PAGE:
The three finalists to convert uranium waste in Paducah and Piketon, Ohio, to safer material were asked to extend their bids through Feb. 28.
By Joe Walker firstname.lastname@example.org
Although the reasoning was unclear, industry sources said Department of Energy officials asked the bidders Thursday for an extension through February.
"That is correct," said Elizabeth Stuckle, spokeswoman for USEC Inc., one of the finalists. "We have been asked by DOE to extend our bid to be valid through Feb. 28."
USEC, operator of the Paducah uranium enrichment plant, submitted a bid as American Conversion Services, formed by USEC and the environmental firm CH2M Hill.
Other finalists are Jacobs COGEMA, formed by Jacobs Engineering Group and COGEMA; and Uranium Disposition Services, formed by Framatome ANP (Advanced Nuclear Power) Richland, Duratek Federal Services and Burns and Roe Enterprises.
The Energy Department has been silent since abruptly canceling the planned Jan. 15 announcement of a winner after months of bid reviews. No explanation was offered. Repeated attempts on Friday and in recent days to reach Joe Davis, a DOE spokesman in Washington, D.C., were unsuccessful.
Sen. Mitch McConnell, R-Louisville, authored the 1998 legislation to build facilities to convert about 14 billion pounds of uranium hexafluoride (UF6) waste at Paducah and its sister plant in Piketon. Delayed repeatedly, the project was designed to clean up the material while creating roughly 150 jobs in each community to offset enrichment plant layoffs.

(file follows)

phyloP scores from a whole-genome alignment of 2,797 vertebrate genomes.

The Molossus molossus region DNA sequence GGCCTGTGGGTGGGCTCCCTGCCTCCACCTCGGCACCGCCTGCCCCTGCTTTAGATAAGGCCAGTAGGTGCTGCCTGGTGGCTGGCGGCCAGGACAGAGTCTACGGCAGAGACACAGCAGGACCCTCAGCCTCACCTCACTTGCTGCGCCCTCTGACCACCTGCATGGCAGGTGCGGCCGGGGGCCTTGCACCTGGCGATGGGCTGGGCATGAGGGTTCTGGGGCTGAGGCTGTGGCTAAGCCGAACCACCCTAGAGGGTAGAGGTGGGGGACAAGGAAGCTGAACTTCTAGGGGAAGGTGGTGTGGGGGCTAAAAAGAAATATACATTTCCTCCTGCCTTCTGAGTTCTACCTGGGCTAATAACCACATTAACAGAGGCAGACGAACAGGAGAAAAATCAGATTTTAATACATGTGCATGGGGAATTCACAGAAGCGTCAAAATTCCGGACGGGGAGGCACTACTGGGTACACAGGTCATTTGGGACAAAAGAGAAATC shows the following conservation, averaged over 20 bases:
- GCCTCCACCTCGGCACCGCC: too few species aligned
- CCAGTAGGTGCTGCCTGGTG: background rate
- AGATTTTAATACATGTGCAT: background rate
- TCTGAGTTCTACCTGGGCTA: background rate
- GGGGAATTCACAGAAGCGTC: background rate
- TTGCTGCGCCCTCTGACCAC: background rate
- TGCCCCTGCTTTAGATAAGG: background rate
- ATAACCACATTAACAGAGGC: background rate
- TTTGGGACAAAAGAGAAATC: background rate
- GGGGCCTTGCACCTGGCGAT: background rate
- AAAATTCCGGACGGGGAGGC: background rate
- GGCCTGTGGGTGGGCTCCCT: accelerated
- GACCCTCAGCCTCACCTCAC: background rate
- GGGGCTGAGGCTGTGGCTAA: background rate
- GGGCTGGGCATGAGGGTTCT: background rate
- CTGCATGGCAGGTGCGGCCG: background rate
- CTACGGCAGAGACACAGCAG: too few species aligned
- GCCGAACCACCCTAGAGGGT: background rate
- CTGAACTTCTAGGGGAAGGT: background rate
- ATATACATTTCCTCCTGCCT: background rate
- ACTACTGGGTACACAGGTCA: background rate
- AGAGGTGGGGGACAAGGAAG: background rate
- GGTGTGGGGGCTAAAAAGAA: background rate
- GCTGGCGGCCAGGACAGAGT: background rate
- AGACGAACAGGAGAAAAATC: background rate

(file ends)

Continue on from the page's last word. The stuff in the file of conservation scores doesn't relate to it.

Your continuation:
When the announcement stalled, McConnell spoke with DOE and Office of Management and Budget officials regarding concerns with the project. McConnell declined comment when he was in Paducah Tuesday to announce he is running for a fourth term.
U.S. Rep. Ed Whitfield, R-Hopkinsville, who helped steer the legislation through the House, blamed OMB for "dragging its feet on the cost" of the project and some DOE officials for continuing to oppose it. He made the statements Jan. 18 when he visited Paducah to announce he will seek re-election.
Whitfield and others speculate the OMB, Congress’ financial arm, has continuing concerns about the expense and scope of the work, expected to cost at least $1 billion and create several hundred construction jobs. Legislation setting aside $373 million for the work requires it to start by Jan. 31, 2004.
Officials of Paper, Allied-Industrial, Chemical and Energy Workers (PACE) International, whose members have first rights to the conversion work, have said they understand the delay is largely because of a disagreement over how many plants should be built. They say OMB apparently favored no plants and DOE favored two, after which the OMB responded it would back a one-plant plan.
That reportedly favored Paducah, because about two-thirds of the roughly 60,000 UF6 cylinders are here, and inflamed the Ohio delegation. The Piketon enrichment plant closed last summer.
Leon Owens, president of the PACE local representing nearly half the Paducah plant's 1,500 workers, said Friday he had not been notified of the bid extension. "We haven't been given any other indication, and the union is still committed to a two-plant strategy," he said.